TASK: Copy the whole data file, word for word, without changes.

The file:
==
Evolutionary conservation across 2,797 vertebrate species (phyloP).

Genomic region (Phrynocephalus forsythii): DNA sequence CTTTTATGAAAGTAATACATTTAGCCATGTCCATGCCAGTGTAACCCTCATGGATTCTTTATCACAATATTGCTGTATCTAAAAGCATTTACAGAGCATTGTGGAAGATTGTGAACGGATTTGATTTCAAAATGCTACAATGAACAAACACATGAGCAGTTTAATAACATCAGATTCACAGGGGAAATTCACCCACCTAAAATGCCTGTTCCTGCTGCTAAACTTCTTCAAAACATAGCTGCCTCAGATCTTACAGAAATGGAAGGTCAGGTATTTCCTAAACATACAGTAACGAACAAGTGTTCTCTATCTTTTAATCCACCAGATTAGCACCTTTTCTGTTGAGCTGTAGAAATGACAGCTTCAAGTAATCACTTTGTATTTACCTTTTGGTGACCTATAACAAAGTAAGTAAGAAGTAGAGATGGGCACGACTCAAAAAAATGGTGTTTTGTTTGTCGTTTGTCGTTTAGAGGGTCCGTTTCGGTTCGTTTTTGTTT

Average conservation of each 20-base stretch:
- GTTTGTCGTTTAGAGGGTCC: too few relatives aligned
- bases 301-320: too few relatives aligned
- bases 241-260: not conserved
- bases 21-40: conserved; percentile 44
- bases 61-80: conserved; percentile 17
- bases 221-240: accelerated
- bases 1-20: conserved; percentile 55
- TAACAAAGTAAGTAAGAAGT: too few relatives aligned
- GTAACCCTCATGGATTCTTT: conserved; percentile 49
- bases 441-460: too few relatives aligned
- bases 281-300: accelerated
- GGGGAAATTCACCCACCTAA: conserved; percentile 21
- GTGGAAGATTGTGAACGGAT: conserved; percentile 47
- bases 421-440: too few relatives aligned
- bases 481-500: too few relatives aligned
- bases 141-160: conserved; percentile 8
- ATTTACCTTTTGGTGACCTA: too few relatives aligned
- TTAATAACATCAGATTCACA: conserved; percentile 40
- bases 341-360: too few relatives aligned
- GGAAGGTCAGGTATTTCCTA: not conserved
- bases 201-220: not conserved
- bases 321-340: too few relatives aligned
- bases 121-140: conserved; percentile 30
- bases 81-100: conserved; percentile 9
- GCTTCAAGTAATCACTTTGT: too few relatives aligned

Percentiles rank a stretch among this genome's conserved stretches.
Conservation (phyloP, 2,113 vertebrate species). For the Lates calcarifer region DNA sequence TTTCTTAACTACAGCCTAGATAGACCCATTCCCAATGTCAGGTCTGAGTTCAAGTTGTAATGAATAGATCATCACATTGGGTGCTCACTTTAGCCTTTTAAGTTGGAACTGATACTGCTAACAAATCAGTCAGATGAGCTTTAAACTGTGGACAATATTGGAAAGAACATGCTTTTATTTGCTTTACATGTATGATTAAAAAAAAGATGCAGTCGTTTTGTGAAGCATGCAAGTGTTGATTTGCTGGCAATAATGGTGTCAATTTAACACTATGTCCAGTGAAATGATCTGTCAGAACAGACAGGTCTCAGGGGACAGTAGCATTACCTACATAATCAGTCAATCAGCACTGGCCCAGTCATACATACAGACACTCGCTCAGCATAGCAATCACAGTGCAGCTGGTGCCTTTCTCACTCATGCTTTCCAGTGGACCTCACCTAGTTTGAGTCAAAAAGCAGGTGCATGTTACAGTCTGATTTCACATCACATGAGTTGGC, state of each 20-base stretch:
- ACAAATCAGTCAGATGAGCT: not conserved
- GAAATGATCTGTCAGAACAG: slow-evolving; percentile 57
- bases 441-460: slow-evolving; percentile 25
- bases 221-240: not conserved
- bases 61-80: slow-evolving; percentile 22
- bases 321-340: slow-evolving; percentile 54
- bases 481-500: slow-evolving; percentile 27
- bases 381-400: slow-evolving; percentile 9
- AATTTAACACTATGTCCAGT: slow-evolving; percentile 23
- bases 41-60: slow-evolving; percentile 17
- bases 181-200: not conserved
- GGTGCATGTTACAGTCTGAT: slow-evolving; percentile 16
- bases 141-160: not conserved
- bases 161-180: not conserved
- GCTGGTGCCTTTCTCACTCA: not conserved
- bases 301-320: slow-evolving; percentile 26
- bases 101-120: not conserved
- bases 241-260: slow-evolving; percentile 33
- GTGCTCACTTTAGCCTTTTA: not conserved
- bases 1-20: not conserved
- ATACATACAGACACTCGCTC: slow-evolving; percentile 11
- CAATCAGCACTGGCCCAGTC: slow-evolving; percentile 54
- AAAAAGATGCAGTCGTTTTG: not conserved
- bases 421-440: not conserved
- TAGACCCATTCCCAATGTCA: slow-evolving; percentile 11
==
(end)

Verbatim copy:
Evolutionary conservation across 2,797 vertebrate species (phyloP).

Genomic region (Phrynocephalus forsythii): DNA sequence CTTTTATGAAAGTAATACATTTAGCCATGTCCATGCCAGTGTAACCCTCATGGATTCTTTATCACAATATTGCTGTATCTAAAAGCATTTACAGAGCATTGTGGAAGATTGTGAACGGATTTGATTTCAAAATGCTACAATGAACAAACACATGAGCAGTTTAATAACATCAGATTCACAGGGGAAATTCACCCACCTAAAATGCCTGTTCCTGCTGCTAAACTTCTTCAAAACATAGCTGCCTCAGATCTTACAGAAATGGAAGGTCAGGTATTTCCTAAACATACAGTAACGAACAAGTGTTCTCTATCTTTTAATCCACCAGATTAGCACCTTTTCTGTTGAGCTGTAGAAATGACAGCTTCAAGTAATCACTTTGTATTTACCTTTTGGTGACCTATAACAAAGTAAGTAAGAAGTAGAGATGGGCACGACTCAAAAAAATGGTGTTTTGTTTGTCGTTTGTCGTTTAGAGGGTCCGTTTCGGTTCGTTTTTGTTT

Average conservation of each 20-base stretch:
- GTTTGTCGTTTAGAGGGTCC: too few relatives aligned
- bases 301-320: too few relatives aligned
- bases 241-260: not conserved
- bases 21-40: conserved; percentile 44
- bases 61-80: conserved; percentile 17
- bases 221-240: accelerated
- bases 1-20: conserved; percentile 55
- TAACAAAGTAAGTAAGAAGT: too few relatives aligned
- GTAACCCTCATGGATTCTTT: conserved; percentile 49
- bases 441-460: too few relatives aligned
- bases 281-300: accelerated
- GGGGAAATTCACCCACCTAA: conserved; percentile 21
- GTGGAAGATTGTGAACGGAT: conserved; percentile 47
- bases 421-440: too few relatives aligned
- bases 481-500: too few relatives aligned
- bases 141-160: conserved; percentile 8
- ATTTACCTTTTGGTGACCTA: too few relatives aligned
- TTAATAACATCAGATTCACA: conserved; percentile 40
- bases 341-360: too few relatives aligned
- GGAAGGTCAGGTATTTCCTA: not conserved
- bases 201-220: not conserved
- bases 321-340: too few relatives aligned
- bases 121-140: conserved; percentile 30
- bases 81-100: conserved; percentile 9
- GCTTCAAGTAATCACTTTGT: too few relatives aligned

Percentiles rank a stretch among this genome's conserved stretches.
Conservation (phyloP, 2,113 vertebrate species). For the Lates calcarifer region DNA sequence TTTCTTAACTACAGCCTAGATAGACCCATTCCCAATGTCAGGTCTGAGTTCAAGTTGTAATGAATAGATCATCACATTGGGTGCTCACTTTAGCCTTTTAAGTTGGAACTGATACTGCTAACAAATCAGTCAGATGAGCTTTAAACTGTGGACAATATTGGAAAGAACATGCTTTTATTTGCTTTACATGTATGATTAAAAAAAAGATGCAGTCGTTTTGTGAAGCATGCAAGTGTTGATTTGCTGGCAATAATGGTGTCAATTTAACACTATGTCCAGTGAAATGATCTGTCAGAACAGACAGGTCTCAGGGGACAGTAGCATTACCTACATAATCAGTCAATCAGCACTGGCCCAGTCATACATACAGACACTCGCTCAGCATAGCAATCACAGTGCAGCTGGTGCCTTTCTCACTCATGCTTTCCAGTGGACCTCACCTAGTTTGAGTCAAAAAGCAGGTGCATGTTACAGTCTGATTTCACATCACATGAGTTGGC, state of each 20-base stretch:
- ACAAATCAGTCAGATGAGCT: not conserved
- GAAATGATCTGTCAGAACAG: slow-evolving; percentile 57
- bases 441-460: slow-evolving; percentile 25
- bases 221-240: not conserved
- bases 61-80: slow-evolving; percentile 22
- bases 321-340: slow-evolving; percentile 54
- bases 481-500: slow-evolving; percentile 27
- bases 381-400: slow-evolving; percentile 9
- AATTTAACACTATGTCCAGT: slow-evolving; percentile 23
- bases 41-60: slow-evolving; percentile 17
- bases 181-200: not conserved
- GGTGCATGTTACAGTCTGAT: slow-evolving; percentile 16
- bases 141-160: not conserved
- bases 161-180: not conserved
- GCTGGTGCCTTTCTCACTCA: not conserved
- bases 301-320: slow-evolving; percentile 26
- bases 101-120: not conserved
- bases 241-260: slow-evolving; percentile 33
- GTGCTCACTTTAGCCTTTTA: not conserved
- bases 1-20: not conserved
- ATACATACAGACACTCGCTC: slow-evolving; percentile 11
- CAATCAGCACTGGCCCAGTC: slow-evolving; percentile 54
- AAAAAGATGCAGTCGTTTTG: not conserved
- bases 421-440: not conserved
- TAGACCCATTCCCAATGTCA: slow-evolving; percentile 11